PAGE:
In February 2016, Baptist leadership gathered to consider how we approach the priority of mission within the Baptist Churches of Aotearoa. Five priorities emerged. Our churches are being encouraged to explore these over the next five years. Here, CHARLES HEWLETT and JONNY WEIR reflect upon one of these priorities—nurture. Specifically they ask what it means to ‘nurture grace’ within the Baptist movement.
In the parable of the three servants (Matthew 25:14-30), Jesus uses familiar imagery to teach a spiritual truth—that God commands us to steward well everything he gives us. This includes our possessions, abilities, opportunities, time and circumstances. The Master’s absence is not an empty, meaningless delay, where we sit around maintaining the status quo and taking no risks. Rather it is an opportunity to put to use the talents he has blessed and entrusted us with.
This passage has application for the Baptist movement in New Zealand: God has blessed us with so much! We have been embodied by his grace. We have been entrusted with the very power of God that can cause transformation in dark and difficult places. God’s kingdom is being established in our communities and in the neighbourhoods around our churches.
But this is also a challenging passage for us as a movement because, like the frightened servant of the parable, we can bury the gifts of grace we have been entrusted with. And when we do so, it is not only the Baptist movement that misses out, but also the kingdom of God.
Burying our gifts
Here are some examples of ways we can conceal our gifts:
- We do not put women into senior leadership roles within our movement because we are too scared to risk upsetting people.
- We remain closed to the different ethnic groups that are joining us because we are worried about losing control.
- We are so concerned about preserving the status quo and the orthodox way of doing church that we fail to recognise what God is already doing down the road in our communities and our neighbourhoods.
- We are not prepared to risk losing our best and our brightest, so we do not release them to Carey Baptist College for theological education and training.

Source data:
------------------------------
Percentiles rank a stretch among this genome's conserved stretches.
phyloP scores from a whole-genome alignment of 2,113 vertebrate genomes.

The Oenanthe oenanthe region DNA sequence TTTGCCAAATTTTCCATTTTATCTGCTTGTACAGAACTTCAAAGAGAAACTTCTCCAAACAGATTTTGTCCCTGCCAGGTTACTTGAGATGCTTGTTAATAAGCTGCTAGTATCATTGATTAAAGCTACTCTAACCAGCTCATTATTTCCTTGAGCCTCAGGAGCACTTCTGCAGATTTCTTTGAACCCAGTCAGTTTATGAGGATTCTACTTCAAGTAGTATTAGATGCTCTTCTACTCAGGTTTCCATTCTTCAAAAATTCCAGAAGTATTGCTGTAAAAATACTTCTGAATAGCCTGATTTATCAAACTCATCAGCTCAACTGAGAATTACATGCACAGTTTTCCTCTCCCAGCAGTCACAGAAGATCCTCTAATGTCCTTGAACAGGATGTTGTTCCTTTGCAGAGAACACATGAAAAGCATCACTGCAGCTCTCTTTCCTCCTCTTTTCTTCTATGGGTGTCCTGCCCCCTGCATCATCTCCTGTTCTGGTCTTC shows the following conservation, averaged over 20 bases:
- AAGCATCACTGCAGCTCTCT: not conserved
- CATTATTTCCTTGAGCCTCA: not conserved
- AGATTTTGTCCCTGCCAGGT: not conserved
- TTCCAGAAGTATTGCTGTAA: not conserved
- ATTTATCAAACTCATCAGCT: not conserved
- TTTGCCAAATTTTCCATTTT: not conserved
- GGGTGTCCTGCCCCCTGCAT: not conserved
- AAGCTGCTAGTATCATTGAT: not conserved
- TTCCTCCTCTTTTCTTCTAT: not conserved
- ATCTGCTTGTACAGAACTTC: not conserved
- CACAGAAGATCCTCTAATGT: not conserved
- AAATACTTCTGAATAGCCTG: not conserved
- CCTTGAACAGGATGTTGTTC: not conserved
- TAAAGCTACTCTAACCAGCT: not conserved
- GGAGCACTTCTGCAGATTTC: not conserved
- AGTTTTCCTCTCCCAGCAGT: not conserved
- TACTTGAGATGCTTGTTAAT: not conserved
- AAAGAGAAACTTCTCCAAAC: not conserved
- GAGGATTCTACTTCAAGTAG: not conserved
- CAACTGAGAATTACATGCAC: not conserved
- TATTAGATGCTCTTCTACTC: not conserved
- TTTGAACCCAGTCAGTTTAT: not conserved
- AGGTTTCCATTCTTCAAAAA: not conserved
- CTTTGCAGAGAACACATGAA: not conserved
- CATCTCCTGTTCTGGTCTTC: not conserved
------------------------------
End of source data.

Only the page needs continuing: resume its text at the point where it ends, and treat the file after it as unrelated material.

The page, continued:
- We fear being accountable to other people, so only sixty per cent of our Baptist pastoral leaders are registered.
Becoming a nurturing church
How do we avoid burying the gifts that have been entrusted to us? As a movement and as local churches, how are we nurturing, developing, using and growing all the richness God has bestowed upon us?
There are four qualities that should be observable in a nurturing church: welcoming difference, investing in surprising places, releasing potential, and inspiring disciples.
At the heart of a nurturing church is the capacity, by the grace of Jesus, to welcome difference. The world should be completely blown away by our capacity to be diverse. After all, most of the confusion that Jesus caused in his ministry was around this radical welcoming grace. He was constantly freaking people out about who was in and who was out, who was clean and who was unclean.
Philosopher and theologian Jean Vanier says:
Welcome is one of the signs that a community is alive. To invite others to live with us is a sign that we aren’t afraid, that we have a treasure of truth and of peace to share…
A community which refuses to welcome—whether though fear, weariness, insecurity, a desire to cling to comfort, or just because it is fed up with visitors—is dying spiritually. (1)
So, we welcome difference, but what then? The second quality of a nurturing church is to invest in people, but not just in those who can give you what you need.
“One of the worst things I can do as a leader with the treasure God has given me, is to spend it for my own benefit,” says Jonny Weir. “I’m talking about the dark side of leadership that sees people as a commodity, not as a treasure. If I am in your church, I want a pastor that will notice me as a treasure, not merely as someone who can help you fulfil your leadership dreams.”
Who are the people in your church that are seen but not noticed? Who is missing out on the investment of nurturing grace in your church? Be prepared for the investment question to strike in surprising places!